But he now sees marriage equality as within reach. In Year 12, he started a support group for LGBTI students. He says the enthusiasm and positivity shown by students, staff and parents was incredible. It showed him that nobody should be denied recognition based on who they love or the way they identify their gender.

It means so much to Harry that the tide has turned and the majority of Australians, and possibly a majority of parliamentarians, are now allies of the LGBTIQ community he belongs. He concluded his letter to me: “We can't change the minds of those who don't support marriage equality, but we can give every Australian the rights they deserve.”

Wise words from someone so young.

And then there’s Jenny, who wrote to me with a different perspective, but the same sentiment.

Jenny has been in a relationship with Maria for over 10 years. She says their relationship is based on a deep love for each other, which is strengthened by mutual respect and love for their child. They run a family business and spend the rest of the time  doing all the things other parents do like school pickups and activities with the kids. Their 8 year old son often asks why we can't get married and how much he'd like it if they did. This is not a question he should have to ask.

Maria is Spanish. In Spain, marriage equality has been allowed for many years now. It seems completely irrational that they can get married in Spain but not in Jenny’s home country of Australia. She ended her story with a plea to all of us: “Please consider the damage that is being done to us as people and, especially, to our  son. Please vote for equality.”

I also heard from Jeremy Wiggins, a community health worker, a partner and the father of 2 year old twin girls. Jeremey is a transgender man with a birth certificate stating he is female. He cannot marry his partner because they are, on paper, a same sex couple. Jeremey wrote to me. He wrote “We are the marginalized families that are locked out of the marriage debate. We want for all human beings in Australia to be able to have their love recognized equally before the law, regardless of their gender or sexuality.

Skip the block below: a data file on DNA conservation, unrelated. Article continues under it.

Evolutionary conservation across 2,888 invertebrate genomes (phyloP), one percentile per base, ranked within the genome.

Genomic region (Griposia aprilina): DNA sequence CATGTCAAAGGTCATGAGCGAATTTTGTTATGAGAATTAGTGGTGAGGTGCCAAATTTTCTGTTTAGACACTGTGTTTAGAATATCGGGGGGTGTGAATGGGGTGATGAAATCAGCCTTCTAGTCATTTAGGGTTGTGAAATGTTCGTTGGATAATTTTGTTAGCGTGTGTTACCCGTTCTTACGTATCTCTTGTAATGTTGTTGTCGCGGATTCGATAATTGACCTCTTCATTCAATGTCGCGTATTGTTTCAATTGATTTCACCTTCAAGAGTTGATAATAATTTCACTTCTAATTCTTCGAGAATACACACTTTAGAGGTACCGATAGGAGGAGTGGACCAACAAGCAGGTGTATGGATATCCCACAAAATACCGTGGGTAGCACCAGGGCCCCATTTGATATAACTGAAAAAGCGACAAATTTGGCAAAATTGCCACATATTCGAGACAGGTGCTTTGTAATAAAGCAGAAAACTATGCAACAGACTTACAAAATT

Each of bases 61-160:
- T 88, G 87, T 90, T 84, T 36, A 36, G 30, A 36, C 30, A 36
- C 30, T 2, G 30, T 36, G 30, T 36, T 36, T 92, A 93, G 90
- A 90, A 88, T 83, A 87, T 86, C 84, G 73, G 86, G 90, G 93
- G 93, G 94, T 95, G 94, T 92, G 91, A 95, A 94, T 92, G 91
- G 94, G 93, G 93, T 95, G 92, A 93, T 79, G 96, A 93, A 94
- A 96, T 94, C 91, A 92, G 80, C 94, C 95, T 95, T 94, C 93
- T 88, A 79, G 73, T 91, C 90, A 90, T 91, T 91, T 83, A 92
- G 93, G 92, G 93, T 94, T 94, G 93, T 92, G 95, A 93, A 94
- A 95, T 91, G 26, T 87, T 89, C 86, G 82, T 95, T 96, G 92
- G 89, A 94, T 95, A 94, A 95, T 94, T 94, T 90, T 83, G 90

I request that you consider that marriage equality is about family values and is about a modern interpretation of what a family or relationship is and that no matter your gender or sexuality, this law should be afforded to all people equally. I have so many more stories echoing Harry, Jenny and Jeremy’s. Thank you to all the people who shared their stories. Your contribution matters.

This motion is for Harry, Jenny and Jeremy, their friends and family, and all LGBTIQ people.

The Australian Greens have a long and proud history of standing up for the rights of lesbian, gay, bisexual, transgender, intersex and queer Australians and our families.

I believe that collaboration and the development of a cross party Bill is the best way, the only way,  to secure the equality that  so many Australian’s deserve.

I am privileged to be the Greens LGBTIQ & marriage equality spokesperson at such a significant time in our nation’s history.

As I stand here today I want to thank those who have consistently stood up for equality and to end the discrimination faced by LGBTI Australians and their families, including Bob Brown, Christine Milne, Sarah Hanson-Young and Adam Bandt , and I want to applaud those who have now joined the struggle  - especially those Senators who will today stand up for the first time in this Chamber and call for marriage equality.

Penny's and my partnership shows that love is love, and is to be celebrated! The sooner we legislate for marriage equality the better.